From Marshall to Marshall
The Supreme Court's changing stance on tribal sovereignty
There are two competing theories of tribal sovereignty: first, the tribes have inherent powers of sovereignty that predate the "discovery" of America by Columbus; and second, the tribes have only those attributes of sovereignty that Congress gives them.
The scope of the trust relationship, and its concomitant grant of power to Congress, was illustrated in U.S. v. Sandoval (231 U.S. 28 (1913)), in which the Court upheld the application of a federal liquor-control law to the New Mexico Pueblos, even though the Pueblo lands had never been designated by the federal government as reservation land. The Court ruled that an unbroken line of federal legislative, executive, and judicial actions had "...attributed to the United States as a superior and civilized nation the power and the duty of exercising a fostering care and protection over all dependent Indian communities within its borders...." Moreover, the Court said that once Congress had begun to act in a guardian role toward the tribes, it was up to Congress, not the courts, to determine when the state of wardship should end.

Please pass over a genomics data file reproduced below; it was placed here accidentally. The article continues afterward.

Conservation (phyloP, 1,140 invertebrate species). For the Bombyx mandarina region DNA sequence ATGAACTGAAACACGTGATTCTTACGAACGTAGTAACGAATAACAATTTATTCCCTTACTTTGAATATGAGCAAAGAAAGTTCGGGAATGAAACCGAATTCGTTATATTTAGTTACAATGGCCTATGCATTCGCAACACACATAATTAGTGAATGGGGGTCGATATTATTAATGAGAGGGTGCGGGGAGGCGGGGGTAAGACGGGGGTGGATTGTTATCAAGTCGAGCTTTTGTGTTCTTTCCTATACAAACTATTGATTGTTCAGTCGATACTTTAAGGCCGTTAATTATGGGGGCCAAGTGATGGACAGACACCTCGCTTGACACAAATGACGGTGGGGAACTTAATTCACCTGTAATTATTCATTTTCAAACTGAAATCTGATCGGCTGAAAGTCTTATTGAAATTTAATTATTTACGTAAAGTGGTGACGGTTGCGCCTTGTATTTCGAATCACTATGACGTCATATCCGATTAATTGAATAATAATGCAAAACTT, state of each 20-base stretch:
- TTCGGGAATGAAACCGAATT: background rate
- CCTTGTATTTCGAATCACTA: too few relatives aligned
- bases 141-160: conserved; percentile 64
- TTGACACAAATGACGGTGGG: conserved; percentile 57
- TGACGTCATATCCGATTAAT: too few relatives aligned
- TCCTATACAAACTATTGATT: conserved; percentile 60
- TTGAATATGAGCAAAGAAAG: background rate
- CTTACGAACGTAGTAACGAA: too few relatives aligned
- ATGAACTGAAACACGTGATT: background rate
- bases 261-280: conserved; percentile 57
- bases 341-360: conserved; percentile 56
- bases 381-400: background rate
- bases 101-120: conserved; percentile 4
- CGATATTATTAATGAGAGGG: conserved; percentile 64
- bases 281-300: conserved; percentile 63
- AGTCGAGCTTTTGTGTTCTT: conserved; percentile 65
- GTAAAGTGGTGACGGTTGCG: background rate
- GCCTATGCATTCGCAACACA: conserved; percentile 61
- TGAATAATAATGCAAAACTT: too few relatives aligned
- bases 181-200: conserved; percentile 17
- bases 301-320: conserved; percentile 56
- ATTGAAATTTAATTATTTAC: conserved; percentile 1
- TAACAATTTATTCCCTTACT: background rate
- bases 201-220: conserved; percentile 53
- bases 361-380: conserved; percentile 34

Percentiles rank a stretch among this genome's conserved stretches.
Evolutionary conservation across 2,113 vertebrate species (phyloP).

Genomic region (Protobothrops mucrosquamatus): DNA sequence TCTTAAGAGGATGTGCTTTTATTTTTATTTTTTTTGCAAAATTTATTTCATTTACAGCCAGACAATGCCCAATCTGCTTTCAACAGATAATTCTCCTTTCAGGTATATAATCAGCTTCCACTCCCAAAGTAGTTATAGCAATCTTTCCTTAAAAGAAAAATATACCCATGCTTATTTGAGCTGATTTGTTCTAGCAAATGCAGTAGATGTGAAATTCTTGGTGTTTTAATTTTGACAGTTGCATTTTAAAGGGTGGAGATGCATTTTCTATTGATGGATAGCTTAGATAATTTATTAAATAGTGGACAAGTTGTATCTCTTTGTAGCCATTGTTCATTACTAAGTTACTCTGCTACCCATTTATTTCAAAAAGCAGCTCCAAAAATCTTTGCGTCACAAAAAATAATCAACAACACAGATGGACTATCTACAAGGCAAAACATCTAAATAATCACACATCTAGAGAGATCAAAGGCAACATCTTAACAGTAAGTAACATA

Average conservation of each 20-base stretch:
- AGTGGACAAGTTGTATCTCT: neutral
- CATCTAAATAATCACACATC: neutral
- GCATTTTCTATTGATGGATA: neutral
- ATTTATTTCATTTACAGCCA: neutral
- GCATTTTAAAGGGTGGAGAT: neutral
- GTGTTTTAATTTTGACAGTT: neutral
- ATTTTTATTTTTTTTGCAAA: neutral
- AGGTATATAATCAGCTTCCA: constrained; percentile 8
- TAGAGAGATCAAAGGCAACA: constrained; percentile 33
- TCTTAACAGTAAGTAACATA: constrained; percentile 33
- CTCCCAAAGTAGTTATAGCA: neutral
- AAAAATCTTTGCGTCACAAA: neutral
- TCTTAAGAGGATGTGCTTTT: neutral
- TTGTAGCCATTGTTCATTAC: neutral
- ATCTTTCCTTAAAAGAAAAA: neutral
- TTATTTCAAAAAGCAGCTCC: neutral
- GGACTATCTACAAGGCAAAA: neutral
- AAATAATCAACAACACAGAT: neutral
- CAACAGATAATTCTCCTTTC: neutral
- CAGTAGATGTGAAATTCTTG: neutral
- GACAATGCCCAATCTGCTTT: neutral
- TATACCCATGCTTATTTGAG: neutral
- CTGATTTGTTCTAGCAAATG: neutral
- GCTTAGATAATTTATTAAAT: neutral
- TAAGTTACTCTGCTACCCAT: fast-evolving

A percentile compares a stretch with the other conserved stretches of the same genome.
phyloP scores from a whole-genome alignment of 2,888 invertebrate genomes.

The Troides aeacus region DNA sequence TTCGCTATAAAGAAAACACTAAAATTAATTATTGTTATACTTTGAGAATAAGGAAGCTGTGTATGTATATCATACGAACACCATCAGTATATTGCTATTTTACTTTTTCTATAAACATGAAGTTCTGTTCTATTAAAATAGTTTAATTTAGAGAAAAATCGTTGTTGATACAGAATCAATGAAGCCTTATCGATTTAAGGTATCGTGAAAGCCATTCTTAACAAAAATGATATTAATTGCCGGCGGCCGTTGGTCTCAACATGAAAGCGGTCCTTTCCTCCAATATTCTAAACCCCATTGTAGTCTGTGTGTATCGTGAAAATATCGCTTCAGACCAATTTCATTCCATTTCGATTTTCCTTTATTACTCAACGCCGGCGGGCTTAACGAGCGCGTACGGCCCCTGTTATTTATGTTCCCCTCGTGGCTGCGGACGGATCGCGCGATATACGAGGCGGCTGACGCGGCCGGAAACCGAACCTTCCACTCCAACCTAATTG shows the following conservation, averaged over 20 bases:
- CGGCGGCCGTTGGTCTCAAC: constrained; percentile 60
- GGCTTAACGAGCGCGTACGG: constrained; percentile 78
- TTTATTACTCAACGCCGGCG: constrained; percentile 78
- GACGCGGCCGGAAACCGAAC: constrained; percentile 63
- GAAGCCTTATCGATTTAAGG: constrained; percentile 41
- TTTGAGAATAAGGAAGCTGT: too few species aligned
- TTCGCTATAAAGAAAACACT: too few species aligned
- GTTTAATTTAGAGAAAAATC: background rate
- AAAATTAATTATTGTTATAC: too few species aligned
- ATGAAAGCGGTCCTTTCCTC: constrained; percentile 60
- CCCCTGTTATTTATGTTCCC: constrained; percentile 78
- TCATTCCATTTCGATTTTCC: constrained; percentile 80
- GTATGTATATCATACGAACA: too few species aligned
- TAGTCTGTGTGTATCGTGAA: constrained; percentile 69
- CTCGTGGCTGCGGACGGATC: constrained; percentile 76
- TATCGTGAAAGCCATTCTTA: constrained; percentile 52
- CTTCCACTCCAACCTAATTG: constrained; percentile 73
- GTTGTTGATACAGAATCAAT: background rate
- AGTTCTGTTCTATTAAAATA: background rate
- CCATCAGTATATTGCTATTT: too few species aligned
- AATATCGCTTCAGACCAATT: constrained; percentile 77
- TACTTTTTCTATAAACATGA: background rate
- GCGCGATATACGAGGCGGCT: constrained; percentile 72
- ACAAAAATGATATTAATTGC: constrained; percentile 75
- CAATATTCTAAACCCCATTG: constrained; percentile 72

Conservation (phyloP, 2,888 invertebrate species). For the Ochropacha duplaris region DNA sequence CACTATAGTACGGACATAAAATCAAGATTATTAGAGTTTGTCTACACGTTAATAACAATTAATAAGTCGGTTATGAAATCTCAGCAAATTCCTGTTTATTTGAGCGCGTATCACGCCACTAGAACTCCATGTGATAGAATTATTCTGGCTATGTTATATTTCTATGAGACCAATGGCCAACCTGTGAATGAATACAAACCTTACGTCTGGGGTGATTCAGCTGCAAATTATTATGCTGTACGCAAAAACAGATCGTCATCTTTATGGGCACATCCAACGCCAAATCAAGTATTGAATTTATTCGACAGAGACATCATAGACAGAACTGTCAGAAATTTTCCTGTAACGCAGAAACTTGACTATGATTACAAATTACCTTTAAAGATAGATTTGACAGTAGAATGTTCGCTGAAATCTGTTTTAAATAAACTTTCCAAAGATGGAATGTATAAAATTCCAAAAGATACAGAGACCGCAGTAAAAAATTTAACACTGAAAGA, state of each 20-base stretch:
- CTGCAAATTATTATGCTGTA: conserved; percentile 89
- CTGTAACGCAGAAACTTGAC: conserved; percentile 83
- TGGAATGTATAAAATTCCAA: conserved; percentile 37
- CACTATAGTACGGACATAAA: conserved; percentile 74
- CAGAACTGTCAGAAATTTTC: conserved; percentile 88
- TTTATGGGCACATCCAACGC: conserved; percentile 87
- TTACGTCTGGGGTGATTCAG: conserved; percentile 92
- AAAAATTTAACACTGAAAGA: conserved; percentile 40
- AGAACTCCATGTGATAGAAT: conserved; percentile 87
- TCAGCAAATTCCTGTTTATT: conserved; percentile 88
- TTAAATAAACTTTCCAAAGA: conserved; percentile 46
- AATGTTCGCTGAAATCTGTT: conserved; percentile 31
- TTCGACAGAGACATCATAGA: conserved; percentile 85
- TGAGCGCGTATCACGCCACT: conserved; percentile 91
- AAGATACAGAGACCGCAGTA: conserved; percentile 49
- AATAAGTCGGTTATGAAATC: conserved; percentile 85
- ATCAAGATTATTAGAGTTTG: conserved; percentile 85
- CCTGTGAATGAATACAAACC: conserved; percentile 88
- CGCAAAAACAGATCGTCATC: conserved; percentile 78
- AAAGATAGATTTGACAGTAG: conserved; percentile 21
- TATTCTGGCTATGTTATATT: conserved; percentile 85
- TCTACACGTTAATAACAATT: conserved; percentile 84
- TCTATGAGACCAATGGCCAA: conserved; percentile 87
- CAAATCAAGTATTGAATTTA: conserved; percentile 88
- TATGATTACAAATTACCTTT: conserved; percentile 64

In McClanahan v. Arizona State Tax Commission (411 U.S. 164 (1973), the Court, through Justice Thurgood Marshall, ruled that a state cannot tax the income of an Indian earned on a reservation. Although in McClanahan the Court reaffirmed the principle of tribal sovereignty over internal tribal affairs, it emphasized a different basis for tribal freedom from intrusions by a state:
At least two troubling aspects of the Court's treatment of the sovereign rights and powers of Indian tribes emerge from a look at the development of the doctrine of tribal sovereignty. First, the Court has moved away from the concept of intrinsic tribal sovereignty that predated the coming of the European conquerors, and has adopted the view that tribal sovereignty, and the concomitant freedom of the tribes from encroachments by the states, exists solely because Congress has chosen to confer some protections on the tribes.